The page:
- During Inter-Korean military talks lasting only two hours, South Korean officials urged North Korea to admit to, apologize for and punish those responsible for the ChonAn warship attack, but the North said it cannot accept the multinational investigation results, Seoul's Defense Ministry stated Sept. 30, Yonhap reported. South Korea also demanded a halt to North Korea’s military threats and aggressive behaviors at sea borders. The North Korean lead negotiator called for a “humanitarian” approach to dealing with issues.
- Spain’s unemployment numbers increased 48,102 from August to September, putting the total number of unemployed above 4 million, Spain’s Ministry of Labor and Immigration reported Oct. 4. A year ago unemployment grew by 80,367 from August to September, the ministry stated, adding that the annual unemployment rate increased by 8.3 percent or 308,316 individuals.
- Russia's grain-export embargo will not likely be lifted before next July, First Deputy Prime Minister Viktor Zubkov, said Oct. 1, RIA Novosti reported. Zubkov is responsible for the country's agribusiness. He questioned raising the ban, stating that Russia must secure its own reserves, overcome winter and get ready for a new harvest.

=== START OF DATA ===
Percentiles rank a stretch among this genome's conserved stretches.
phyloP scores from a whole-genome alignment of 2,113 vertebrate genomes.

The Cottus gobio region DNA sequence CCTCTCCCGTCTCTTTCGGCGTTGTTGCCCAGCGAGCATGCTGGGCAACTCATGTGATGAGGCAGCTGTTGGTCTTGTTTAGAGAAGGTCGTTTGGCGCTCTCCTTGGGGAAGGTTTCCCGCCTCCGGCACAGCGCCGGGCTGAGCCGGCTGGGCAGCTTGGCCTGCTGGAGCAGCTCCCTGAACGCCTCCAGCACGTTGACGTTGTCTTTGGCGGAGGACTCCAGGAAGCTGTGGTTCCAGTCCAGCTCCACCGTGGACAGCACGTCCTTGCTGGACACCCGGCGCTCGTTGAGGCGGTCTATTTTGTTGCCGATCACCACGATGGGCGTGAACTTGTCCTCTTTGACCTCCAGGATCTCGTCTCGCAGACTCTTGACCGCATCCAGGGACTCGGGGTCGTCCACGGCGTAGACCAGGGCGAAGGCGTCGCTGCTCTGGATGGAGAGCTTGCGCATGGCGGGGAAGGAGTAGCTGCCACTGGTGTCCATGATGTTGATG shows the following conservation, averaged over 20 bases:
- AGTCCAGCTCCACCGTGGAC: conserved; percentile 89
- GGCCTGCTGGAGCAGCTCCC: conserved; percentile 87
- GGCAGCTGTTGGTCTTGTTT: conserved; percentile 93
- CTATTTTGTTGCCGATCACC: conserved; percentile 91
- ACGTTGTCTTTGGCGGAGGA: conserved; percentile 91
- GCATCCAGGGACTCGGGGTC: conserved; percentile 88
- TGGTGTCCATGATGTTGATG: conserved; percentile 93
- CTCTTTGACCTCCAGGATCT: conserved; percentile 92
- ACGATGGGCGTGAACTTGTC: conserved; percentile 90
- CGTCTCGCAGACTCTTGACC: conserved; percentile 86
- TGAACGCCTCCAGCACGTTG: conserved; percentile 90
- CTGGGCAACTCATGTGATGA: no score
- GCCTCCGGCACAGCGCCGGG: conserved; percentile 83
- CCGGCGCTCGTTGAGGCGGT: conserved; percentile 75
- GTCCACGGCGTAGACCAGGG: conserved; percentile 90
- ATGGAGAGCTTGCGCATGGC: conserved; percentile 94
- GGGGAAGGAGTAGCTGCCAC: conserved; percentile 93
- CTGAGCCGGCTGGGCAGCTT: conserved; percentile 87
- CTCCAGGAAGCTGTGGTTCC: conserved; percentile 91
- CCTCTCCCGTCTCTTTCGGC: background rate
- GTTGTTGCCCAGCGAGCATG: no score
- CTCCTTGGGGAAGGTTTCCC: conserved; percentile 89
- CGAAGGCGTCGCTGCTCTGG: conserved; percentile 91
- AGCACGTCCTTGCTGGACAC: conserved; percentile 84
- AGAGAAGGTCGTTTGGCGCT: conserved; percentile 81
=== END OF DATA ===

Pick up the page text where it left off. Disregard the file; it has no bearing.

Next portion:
Equity Markets Review
- AIG Group agreed to sell common shares in order to pay the government back on the $49.1 billion preferred shares it currently owns.
- For the first time in at least a decade, IPOs in emerging markets raised more than those in developed, industrialized markets, by a total of $138 billion to $62 billion.